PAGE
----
This is the locals´ traditional and favourite way to fish, be it professionally or for leisure. The gear simply consists of a strong handline that from an anglers point of view could nearly represent a rope, a set of mostly 3 to 6 hooks baited with chunks of fish and a heavy sinker at the end. The tradition is so deeply embedded in Seychelles´ culture that even most local fishing tournaments classify this fishing method equally to trolling.
Bottom fishing allows for catching about any species abundant. Locally most sought after is without doubt the delicious Emperor Snapper which can be found every now and then with European fishmongers most times falsely declared as Red Snapper.
Also many exotics make their involuntary way to the surface as Triggerfish, Surgeonfish and even the highly toxic Fugu which are only prepared by
specialised Japanese cooks after many years of education. Other common catches are other Emperors, `real´ Snappers of many kinds and a virtually countless different Groupers in occasionally
So if you are following the ever more popular trend of catching as many different species of fish as possible in your angling career doing some
bottom fishing is simply a must.
It is not just the variety of species but also the sheer quantity of fish that impresses. To get an idea check the video taken at the 2012 annual Rotary Tournament weigh-in. Please do not be shocked: the whole catch is for charity and not
a single scale is wasted.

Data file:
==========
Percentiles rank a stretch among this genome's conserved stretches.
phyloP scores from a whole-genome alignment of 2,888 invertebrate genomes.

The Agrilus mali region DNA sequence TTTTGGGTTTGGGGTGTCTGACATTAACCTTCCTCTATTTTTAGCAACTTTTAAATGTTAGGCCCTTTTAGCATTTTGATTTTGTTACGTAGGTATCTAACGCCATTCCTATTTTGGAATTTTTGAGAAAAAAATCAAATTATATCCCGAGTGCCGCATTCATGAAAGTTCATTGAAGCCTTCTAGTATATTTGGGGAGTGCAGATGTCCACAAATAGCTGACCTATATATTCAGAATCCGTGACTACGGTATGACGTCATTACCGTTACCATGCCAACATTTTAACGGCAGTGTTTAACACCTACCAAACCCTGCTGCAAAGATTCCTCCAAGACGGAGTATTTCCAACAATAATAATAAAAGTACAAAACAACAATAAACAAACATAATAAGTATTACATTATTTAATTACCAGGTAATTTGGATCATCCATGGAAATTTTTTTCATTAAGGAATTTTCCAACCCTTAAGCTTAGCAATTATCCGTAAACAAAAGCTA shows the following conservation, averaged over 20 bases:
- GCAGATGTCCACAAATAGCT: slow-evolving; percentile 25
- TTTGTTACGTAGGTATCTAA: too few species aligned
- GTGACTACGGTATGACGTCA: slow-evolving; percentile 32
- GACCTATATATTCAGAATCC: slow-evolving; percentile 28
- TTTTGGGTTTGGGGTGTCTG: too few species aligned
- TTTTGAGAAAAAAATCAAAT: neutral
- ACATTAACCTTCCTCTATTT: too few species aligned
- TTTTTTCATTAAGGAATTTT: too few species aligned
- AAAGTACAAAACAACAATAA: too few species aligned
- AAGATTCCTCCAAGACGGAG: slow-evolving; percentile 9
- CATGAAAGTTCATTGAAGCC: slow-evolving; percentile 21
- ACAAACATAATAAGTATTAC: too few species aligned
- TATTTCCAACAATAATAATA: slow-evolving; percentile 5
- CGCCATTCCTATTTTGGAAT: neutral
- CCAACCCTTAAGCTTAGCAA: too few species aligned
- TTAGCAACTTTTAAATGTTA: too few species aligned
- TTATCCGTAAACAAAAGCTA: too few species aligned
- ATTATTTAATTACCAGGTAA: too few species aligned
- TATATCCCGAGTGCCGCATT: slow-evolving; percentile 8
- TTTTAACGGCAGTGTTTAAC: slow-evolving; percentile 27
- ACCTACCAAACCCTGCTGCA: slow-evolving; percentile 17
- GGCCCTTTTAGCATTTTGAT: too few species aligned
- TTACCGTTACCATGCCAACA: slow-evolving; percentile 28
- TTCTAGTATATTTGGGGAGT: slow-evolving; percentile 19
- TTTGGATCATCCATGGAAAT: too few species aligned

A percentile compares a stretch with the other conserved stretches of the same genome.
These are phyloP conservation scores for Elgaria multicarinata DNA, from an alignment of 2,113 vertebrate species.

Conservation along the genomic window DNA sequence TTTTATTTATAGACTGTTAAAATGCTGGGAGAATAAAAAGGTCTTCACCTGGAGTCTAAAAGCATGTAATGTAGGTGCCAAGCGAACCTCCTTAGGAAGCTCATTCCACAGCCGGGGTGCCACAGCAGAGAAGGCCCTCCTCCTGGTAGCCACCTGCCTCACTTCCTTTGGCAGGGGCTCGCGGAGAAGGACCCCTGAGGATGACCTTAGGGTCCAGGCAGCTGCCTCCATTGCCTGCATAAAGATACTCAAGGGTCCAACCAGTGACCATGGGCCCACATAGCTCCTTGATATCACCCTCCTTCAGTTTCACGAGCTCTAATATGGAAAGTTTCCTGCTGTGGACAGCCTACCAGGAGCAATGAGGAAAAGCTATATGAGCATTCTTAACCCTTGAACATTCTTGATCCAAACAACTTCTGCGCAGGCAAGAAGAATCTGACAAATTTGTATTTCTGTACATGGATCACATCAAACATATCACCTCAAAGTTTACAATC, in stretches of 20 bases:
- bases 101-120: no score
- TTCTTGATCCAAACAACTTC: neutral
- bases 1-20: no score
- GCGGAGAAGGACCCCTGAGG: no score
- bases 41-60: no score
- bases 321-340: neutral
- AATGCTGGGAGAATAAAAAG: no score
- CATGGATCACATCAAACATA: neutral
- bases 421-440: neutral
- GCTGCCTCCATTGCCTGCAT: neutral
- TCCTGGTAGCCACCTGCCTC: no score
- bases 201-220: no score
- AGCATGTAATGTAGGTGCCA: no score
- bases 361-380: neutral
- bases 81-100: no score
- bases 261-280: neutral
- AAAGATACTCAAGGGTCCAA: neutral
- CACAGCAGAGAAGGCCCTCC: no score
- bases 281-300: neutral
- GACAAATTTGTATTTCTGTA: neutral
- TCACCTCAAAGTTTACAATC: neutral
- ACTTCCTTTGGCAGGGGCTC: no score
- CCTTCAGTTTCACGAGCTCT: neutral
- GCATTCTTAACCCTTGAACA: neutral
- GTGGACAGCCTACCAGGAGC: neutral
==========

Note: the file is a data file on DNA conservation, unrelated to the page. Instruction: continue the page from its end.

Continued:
Pretty much all boats provide handlines for their guests. If you prefer to fish with rod & reel
you should check beforehand on the availability unless you bring your own. For fishing on the plateau a rod of 100-150g casting weight, a sturdy reel with 30lb braid, trace material of about
0.90mm and hooks sized 2/0 to 6/0 make a reasonable setup. Anyone intending to fish at the Drop Off for large Amberjacks and Dogtooth Tuna should assemble the gear one or two classes stronger.
Usual depths are between 50 and 70m, on the Drop Off occasionally deeper. Availability of sinkers can become a bit of an issue. The ones supplied by the boats are often for the handlines, thus
too heavy for rods and comparatively thin braided lines. Either check before booking or bring a handful with you. For bait flesh of the ever present Bonito is preferred and usually provided by
the boat. Many species can also be caught on soft plastics like shads etc. Sometimes such offers are completely ignored though, or just grabbed by the tail. Then a stinger hook can make the
difference. Basically scented lures are the better choice but nothing beats a chunk of fish.